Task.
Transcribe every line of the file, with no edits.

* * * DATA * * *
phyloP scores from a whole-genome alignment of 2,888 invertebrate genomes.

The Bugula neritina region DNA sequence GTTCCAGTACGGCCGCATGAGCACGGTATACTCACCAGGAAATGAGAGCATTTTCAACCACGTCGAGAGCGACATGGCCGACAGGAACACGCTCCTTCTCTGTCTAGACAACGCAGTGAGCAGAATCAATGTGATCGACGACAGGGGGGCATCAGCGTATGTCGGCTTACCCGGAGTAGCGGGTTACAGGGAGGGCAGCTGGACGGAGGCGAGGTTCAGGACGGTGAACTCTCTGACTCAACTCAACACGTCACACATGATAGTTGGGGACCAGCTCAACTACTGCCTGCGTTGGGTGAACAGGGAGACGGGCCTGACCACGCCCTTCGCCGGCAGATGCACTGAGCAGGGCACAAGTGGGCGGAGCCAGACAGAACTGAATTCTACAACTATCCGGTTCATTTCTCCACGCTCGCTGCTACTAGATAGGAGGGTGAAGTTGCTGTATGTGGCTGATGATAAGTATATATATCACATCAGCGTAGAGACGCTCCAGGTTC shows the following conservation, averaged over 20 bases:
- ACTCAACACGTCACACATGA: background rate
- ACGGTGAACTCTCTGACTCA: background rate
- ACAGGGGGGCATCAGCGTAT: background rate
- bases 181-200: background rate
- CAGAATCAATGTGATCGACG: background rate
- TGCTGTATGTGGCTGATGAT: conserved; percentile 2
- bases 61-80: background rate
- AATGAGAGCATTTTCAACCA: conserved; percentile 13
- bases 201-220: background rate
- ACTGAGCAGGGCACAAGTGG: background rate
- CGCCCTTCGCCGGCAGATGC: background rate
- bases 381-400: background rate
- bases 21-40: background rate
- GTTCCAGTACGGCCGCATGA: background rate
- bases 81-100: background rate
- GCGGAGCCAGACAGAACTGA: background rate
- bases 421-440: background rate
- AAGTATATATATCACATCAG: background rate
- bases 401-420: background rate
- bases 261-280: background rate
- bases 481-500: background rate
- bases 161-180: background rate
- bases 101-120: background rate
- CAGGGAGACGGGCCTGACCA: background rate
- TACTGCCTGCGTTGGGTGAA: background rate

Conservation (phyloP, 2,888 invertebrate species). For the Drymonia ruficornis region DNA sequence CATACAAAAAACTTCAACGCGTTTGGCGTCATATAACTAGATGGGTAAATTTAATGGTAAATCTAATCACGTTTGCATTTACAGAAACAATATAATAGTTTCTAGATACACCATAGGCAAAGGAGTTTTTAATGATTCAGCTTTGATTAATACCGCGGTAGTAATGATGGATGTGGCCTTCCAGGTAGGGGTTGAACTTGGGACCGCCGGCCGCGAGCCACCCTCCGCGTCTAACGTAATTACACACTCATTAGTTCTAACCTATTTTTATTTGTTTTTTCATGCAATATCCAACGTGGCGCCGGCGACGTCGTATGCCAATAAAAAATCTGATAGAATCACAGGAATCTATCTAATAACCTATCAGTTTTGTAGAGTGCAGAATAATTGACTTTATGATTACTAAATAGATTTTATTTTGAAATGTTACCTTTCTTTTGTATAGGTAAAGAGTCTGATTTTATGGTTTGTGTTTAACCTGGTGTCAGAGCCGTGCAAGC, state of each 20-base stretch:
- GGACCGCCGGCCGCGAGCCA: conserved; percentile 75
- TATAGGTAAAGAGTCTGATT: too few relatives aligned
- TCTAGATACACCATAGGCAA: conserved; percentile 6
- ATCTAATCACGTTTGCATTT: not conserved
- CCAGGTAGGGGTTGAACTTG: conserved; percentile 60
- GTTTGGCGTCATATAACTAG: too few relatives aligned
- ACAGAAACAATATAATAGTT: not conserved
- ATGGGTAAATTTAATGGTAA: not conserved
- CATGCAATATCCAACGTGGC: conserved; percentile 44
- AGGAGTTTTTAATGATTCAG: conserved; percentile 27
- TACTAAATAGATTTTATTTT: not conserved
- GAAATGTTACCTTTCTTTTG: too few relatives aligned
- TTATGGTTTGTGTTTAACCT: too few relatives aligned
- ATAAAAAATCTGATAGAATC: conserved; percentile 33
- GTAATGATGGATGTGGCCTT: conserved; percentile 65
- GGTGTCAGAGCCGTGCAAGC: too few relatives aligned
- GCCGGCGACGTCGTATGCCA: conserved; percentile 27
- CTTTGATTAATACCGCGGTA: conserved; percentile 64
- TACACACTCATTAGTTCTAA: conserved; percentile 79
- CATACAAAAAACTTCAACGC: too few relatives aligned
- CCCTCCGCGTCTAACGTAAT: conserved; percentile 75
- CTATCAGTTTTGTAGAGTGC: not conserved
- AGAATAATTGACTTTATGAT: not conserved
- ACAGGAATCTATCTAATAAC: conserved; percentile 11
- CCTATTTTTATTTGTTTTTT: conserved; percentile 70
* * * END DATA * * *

phyloP scores from a whole-genome alignment of 2,888 invertebrate genomes.

The Bugula neritina region DNA sequence GTTCCAGTACGGCCGCATGAGCACGGTATACTCACCAGGAAATGAGAGCATTTTCAACCACGTCGAGAGCGACATGGCCGACAGGAACACGCTCCTTCTCTGTCTAGACAACGCAGTGAGCAGAATCAATGTGATCGACGACAGGGGGGCATCAGCGTATGTCGGCTTACCCGGAGTAGCGGGTTACAGGGAGGGCAGCTGGACGGAGGCGAGGTTCAGGACGGTGAACTCTCTGACTCAACTCAACACGTCACACATGATAGTTGGGGACCAGCTCAACTACTGCCTGCGTTGGGTGAACAGGGAGACGGGCCTGACCACGCCCTTCGCCGGCAGATGCACTGAGCAGGGCACAAGTGGGCGGAGCCAGACAGAACTGAATTCTACAACTATCCGGTTCATTTCTCCACGCTCGCTGCTACTAGATAGGAGGGTGAAGTTGCTGTATGTGGCTGATGATAAGTATATATATCACATCAGCGTAGAGACGCTCCAGGTTC shows the following conservation, averaged over 20 bases:
- ACTCAACACGTCACACATGA: background rate
- ACGGTGAACTCTCTGACTCA: background rate
- ACAGGGGGGCATCAGCGTAT: background rate
- bases 181-200: background rate
- CAGAATCAATGTGATCGACG: background rate
- TGCTGTATGTGGCTGATGAT: conserved; percentile 2
- bases 61-80: background rate
- AATGAGAGCATTTTCAACCA: conserved; percentile 13
- bases 201-220: background rate
- ACTGAGCAGGGCACAAGTGG: background rate
- CGCCCTTCGCCGGCAGATGC: background rate
- bases 381-400: background rate
- bases 21-40: background rate
- GTTCCAGTACGGCCGCATGA: background rate
- bases 81-100: background rate
- GCGGAGCCAGACAGAACTGA: background rate
- bases 421-440: background rate
- AAGTATATATATCACATCAG: background rate
- bases 401-420: background rate
- bases 261-280: background rate
- bases 481-500: background rate
- bases 161-180: background rate
- bases 101-120: background rate
- CAGGGAGACGGGCCTGACCA: background rate
- TACTGCCTGCGTTGGGTGAA: background rate

Conservation (phyloP, 2,888 invertebrate species). For the Drymonia ruficornis region DNA sequence CATACAAAAAACTTCAACGCGTTTGGCGTCATATAACTAGATGGGTAAATTTAATGGTAAATCTAATCACGTTTGCATTTACAGAAACAATATAATAGTTTCTAGATACACCATAGGCAAAGGAGTTTTTAATGATTCAGCTTTGATTAATACCGCGGTAGTAATGATGGATGTGGCCTTCCAGGTAGGGGTTGAACTTGGGACCGCCGGCCGCGAGCCACCCTCCGCGTCTAACGTAATTACACACTCATTAGTTCTAACCTATTTTTATTTGTTTTTTCATGCAATATCCAACGTGGCGCCGGCGACGTCGTATGCCAATAAAAAATCTGATAGAATCACAGGAATCTATCTAATAACCTATCAGTTTTGTAGAGTGCAGAATAATTGACTTTATGATTACTAAATAGATTTTATTTTGAAATGTTACCTTTCTTTTGTATAGGTAAAGAGTCTGATTTTATGGTTTGTGTTTAACCTGGTGTCAGAGCCGTGCAAGC, state of each 20-base stretch:
- GGACCGCCGGCCGCGAGCCA: conserved; percentile 75
- TATAGGTAAAGAGTCTGATT: too few relatives aligned
- TCTAGATACACCATAGGCAA: conserved; percentile 6
- ATCTAATCACGTTTGCATTT: not conserved
- CCAGGTAGGGGTTGAACTTG: conserved; percentile 60
- GTTTGGCGTCATATAACTAG: too few relatives aligned
- ACAGAAACAATATAATAGTT: not conserved
- ATGGGTAAATTTAATGGTAA: not conserved
- CATGCAATATCCAACGTGGC: conserved; percentile 44
- AGGAGTTTTTAATGATTCAG: conserved; percentile 27
- TACTAAATAGATTTTATTTT: not conserved
- GAAATGTTACCTTTCTTTTG: too few relatives aligned
- TTATGGTTTGTGTTTAACCT: too few relatives aligned
- ATAAAAAATCTGATAGAATC: conserved; percentile 33
- GTAATGATGGATGTGGCCTT: conserved; percentile 65
- GGTGTCAGAGCCGTGCAAGC: too few relatives aligned
- GCCGGCGACGTCGTATGCCA: conserved; percentile 27
- CTTTGATTAATACCGCGGTA: conserved; percentile 64
- TACACACTCATTAGTTCTAA: conserved; percentile 79
- CATACAAAAAACTTCAACGC: too few relatives aligned
- CCCTCCGCGTCTAACGTAAT: conserved; percentile 75
- CTATCAGTTTTGTAGAGTGC: not conserved
- AGAATAATTGACTTTATGAT: not conserved
- ACAGGAATCTATCTAATAAC: conserved; percentile 11
- CCTATTTTTATTTGTTTTTT: conserved; percentile 70